Media Merry-Go-Round: Behind the CEO Shuffles

NEW YORK It’s nothing new to see agency CEOs coming and going each year. But in 2007, most of the activity came on the media agency side, while nearly all of the top 15 traditional ad networks stuck with their CEOs.

Seven of the 14 top media networks appointed new U.S., North American or worldwide CEOs this year (compared with three in 2006). In contrast, only two of the top 15 ad agencies in 2007 made changes at the top (compared with four last year).

The hyperactive media shuffle, according to agency execs and consultants, was spurred not only by organizational imperatives and the dynamic nature of the media landscape but, at least according to one exec, sheer ambition.

“The media business, in my view, has a lot of differences from its creative counterparts relative to why people like being at an agency,” said Brian Brooks, a recruiting consultant who works for agencies including Interpublic Group, and a former chief human resources officer at WPP. “It’s got a whole lot less to do with the emotional aspects of being part of a team of people you love and [is] more about cold, hard, calculating career ambition. People are more susceptible to making a move just because it’s a good career step, rather than saying, ‘Oh, you know, I’m in love with my partners and I could never leave them.'”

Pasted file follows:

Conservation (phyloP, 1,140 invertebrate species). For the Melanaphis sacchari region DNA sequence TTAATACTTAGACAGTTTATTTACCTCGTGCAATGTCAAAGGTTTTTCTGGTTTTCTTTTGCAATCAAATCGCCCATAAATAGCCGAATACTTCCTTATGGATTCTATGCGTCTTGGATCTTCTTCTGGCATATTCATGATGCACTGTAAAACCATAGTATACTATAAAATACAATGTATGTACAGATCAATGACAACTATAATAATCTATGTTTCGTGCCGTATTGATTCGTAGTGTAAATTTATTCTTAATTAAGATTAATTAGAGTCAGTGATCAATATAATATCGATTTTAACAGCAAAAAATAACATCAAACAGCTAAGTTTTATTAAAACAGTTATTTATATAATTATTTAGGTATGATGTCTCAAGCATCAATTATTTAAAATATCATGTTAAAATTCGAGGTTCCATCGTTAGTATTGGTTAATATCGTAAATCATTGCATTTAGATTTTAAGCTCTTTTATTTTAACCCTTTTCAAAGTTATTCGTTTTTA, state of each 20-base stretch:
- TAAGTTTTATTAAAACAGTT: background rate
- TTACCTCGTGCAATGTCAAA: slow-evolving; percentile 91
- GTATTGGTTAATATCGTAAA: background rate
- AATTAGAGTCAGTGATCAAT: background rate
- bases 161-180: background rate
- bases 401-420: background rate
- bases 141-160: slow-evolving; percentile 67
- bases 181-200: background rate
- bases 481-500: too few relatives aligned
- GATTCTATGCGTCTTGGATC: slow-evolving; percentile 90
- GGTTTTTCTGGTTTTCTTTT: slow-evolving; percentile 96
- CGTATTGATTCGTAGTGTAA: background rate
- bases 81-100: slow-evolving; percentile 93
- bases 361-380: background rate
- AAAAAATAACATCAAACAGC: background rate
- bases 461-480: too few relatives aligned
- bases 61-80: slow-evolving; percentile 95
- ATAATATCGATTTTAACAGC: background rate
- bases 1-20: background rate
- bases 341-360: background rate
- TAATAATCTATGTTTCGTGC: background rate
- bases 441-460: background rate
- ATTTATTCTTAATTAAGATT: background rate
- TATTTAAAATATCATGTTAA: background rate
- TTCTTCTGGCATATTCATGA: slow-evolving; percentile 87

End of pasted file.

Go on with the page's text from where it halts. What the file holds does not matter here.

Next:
Because holding companies own multiple media brands, the creation of mini-media holding companies like WPP media arm GroupM offers another layer of top management. On the creative agency side, for the most part, such structures don’t exist.

And the changing media landscape is forcing media shops to constantly reinvent planning and buying techniques, providing executives with more opportunities.

“The scope of what media agencies are doing has accelerated the need for new skill sets and capabilities,” said Rishad Tobaccowala, chief innovation officer, Publicis Groupe Media and CEO of PGM unit Denuo. “Media companies are growing more dramatically than they ever have and, in some cases, new kinds of talent are needed in the C-suite.”

Added another senior-level agency manager: “The leadership at the media shops has always been driven by practitioners” who must constantly hone their skills, while “creative shops tend to be led by account people, who don’t necessarily have a lot to do with the creation of product.”

This, however, is beginning to change. Creative shops also are now adapting to the fluid landscape. Young & Rubicam, for example, “needs to become more digital,” said Hamish McLennan, the agency’s worldwide CEO.

The WPP network has been searching for a North American CEO since the abrupt exit of Chris Jaques last January. To many, it’s puzzling the search has taken so long. McLennan insists that “interest [in the spot] is not the issue. It’s just selecting the right person.”

New York-based consultant Joanne Davis said, “You could argue that there have been changes” at some creative shops below the U.S. level. She referenced Y&R and Ogilvy & Mather, where Carla Hendra was tapped to jointly run the New York office with Chris Wall in September. “That’s a huge office,” she said, with IBM, American Express and other big clients critical to the agency’s performance.